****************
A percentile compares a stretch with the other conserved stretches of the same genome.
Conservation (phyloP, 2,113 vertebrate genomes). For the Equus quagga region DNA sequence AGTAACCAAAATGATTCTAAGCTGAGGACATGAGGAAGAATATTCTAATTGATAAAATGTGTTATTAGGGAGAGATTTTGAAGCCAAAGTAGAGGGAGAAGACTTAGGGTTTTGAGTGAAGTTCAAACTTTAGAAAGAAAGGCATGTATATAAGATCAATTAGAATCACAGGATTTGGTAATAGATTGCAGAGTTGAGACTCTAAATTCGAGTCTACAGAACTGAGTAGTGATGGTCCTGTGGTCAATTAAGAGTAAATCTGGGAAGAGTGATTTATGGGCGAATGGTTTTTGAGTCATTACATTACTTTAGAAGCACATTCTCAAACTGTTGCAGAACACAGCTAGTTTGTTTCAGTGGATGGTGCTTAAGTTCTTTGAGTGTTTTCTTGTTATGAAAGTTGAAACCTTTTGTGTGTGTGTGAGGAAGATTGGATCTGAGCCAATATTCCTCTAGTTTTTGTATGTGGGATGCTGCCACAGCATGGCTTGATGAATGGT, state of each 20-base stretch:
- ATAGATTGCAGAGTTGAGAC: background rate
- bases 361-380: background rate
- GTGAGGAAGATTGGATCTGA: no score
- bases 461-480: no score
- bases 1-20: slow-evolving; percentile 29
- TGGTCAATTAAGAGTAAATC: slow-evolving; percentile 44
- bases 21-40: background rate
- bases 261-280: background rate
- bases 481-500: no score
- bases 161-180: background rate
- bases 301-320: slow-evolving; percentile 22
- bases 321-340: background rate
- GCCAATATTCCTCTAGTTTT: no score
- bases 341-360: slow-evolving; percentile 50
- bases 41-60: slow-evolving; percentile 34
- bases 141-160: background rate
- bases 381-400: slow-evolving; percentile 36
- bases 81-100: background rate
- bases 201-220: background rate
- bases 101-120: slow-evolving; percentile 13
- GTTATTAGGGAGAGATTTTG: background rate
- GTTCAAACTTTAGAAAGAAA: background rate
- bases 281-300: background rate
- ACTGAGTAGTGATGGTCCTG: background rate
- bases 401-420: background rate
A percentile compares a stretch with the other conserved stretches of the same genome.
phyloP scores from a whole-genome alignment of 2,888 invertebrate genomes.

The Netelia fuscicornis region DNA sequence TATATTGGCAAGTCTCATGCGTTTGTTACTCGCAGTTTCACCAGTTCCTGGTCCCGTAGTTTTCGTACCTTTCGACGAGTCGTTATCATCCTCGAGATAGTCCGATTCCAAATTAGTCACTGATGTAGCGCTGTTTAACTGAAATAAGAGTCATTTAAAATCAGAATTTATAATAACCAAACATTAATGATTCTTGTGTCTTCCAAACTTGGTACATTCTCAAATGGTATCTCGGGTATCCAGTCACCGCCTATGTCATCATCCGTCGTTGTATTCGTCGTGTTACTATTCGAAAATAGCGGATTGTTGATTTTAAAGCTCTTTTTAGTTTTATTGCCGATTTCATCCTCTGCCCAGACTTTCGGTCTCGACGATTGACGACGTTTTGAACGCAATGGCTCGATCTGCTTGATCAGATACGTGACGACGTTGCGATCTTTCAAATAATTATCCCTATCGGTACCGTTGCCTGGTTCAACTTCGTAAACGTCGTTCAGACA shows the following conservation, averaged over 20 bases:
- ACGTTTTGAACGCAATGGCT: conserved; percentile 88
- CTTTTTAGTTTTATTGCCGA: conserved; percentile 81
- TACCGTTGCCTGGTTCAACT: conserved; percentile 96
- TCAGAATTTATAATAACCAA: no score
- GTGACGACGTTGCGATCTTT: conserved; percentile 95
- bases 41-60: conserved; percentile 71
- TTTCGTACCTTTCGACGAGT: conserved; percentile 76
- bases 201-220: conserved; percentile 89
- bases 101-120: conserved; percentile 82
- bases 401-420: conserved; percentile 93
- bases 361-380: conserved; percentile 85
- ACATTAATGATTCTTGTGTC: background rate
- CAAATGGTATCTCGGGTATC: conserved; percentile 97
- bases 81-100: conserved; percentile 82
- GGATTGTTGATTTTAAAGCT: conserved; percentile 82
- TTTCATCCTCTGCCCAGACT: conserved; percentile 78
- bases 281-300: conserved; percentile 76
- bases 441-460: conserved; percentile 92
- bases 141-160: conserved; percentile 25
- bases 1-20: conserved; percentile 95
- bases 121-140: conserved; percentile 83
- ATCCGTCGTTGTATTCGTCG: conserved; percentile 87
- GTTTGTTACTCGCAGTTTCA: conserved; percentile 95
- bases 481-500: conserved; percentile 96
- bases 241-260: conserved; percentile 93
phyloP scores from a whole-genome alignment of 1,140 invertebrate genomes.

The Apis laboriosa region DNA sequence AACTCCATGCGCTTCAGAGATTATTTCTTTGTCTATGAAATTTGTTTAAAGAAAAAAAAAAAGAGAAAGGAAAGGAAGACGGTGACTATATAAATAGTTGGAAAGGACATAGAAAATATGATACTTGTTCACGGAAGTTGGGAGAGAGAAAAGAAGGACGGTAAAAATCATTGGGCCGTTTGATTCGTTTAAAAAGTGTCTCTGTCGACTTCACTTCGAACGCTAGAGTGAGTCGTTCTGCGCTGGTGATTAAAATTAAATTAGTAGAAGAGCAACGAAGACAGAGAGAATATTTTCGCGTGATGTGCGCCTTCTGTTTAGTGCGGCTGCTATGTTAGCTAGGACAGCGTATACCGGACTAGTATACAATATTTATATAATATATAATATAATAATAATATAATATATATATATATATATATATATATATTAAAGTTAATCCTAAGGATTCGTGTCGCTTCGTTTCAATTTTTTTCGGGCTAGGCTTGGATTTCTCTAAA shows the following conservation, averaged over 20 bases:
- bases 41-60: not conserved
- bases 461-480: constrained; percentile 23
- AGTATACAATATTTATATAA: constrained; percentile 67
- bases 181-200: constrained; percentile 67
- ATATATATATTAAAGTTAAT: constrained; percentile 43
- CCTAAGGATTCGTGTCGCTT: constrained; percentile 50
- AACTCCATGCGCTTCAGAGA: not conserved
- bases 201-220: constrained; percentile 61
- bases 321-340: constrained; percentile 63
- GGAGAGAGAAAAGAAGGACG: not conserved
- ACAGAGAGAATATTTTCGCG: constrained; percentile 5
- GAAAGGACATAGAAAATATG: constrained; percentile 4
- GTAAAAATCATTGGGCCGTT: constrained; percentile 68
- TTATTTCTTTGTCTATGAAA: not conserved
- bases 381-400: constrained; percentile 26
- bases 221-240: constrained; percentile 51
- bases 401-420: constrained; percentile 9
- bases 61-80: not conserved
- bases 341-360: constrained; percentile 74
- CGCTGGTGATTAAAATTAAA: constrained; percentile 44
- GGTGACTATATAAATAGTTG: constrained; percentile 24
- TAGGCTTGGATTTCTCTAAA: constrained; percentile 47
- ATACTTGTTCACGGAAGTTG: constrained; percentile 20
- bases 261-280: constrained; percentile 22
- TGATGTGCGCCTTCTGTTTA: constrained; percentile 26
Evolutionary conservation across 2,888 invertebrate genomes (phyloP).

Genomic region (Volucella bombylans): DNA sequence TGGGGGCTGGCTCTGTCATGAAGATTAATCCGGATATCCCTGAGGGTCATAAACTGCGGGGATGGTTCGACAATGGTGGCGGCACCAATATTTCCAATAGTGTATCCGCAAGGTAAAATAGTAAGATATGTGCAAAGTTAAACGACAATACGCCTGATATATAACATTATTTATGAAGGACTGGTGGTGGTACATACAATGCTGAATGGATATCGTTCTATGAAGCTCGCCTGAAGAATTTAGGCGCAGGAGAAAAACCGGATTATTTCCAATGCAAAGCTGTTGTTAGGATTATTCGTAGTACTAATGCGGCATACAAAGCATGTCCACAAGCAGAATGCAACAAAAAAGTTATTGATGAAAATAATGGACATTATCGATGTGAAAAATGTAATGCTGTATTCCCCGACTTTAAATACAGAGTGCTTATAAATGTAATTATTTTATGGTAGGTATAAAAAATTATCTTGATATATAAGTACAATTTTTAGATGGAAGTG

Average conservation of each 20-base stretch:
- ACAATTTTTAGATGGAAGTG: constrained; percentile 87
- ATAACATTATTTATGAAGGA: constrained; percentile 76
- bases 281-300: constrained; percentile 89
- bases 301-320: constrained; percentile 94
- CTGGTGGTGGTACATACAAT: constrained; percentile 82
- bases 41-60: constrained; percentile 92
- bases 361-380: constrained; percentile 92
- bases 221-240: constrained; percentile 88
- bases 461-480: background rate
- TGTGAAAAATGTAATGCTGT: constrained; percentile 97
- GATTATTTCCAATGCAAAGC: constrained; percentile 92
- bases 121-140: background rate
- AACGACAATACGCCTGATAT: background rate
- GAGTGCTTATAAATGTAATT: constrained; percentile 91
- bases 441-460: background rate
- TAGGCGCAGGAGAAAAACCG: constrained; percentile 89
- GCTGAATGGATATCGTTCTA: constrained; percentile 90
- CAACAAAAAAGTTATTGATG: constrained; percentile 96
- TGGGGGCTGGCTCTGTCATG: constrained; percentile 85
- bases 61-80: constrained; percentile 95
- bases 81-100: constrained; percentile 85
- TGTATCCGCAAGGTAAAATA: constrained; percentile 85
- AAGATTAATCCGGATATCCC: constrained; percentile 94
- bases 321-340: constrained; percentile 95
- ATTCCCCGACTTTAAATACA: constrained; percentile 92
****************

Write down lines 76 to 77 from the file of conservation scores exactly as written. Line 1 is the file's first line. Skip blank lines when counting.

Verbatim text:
- bases 341-360: constrained; percentile 74
- CGCTGGTGATTAAAATTAAA: constrained; percentile 44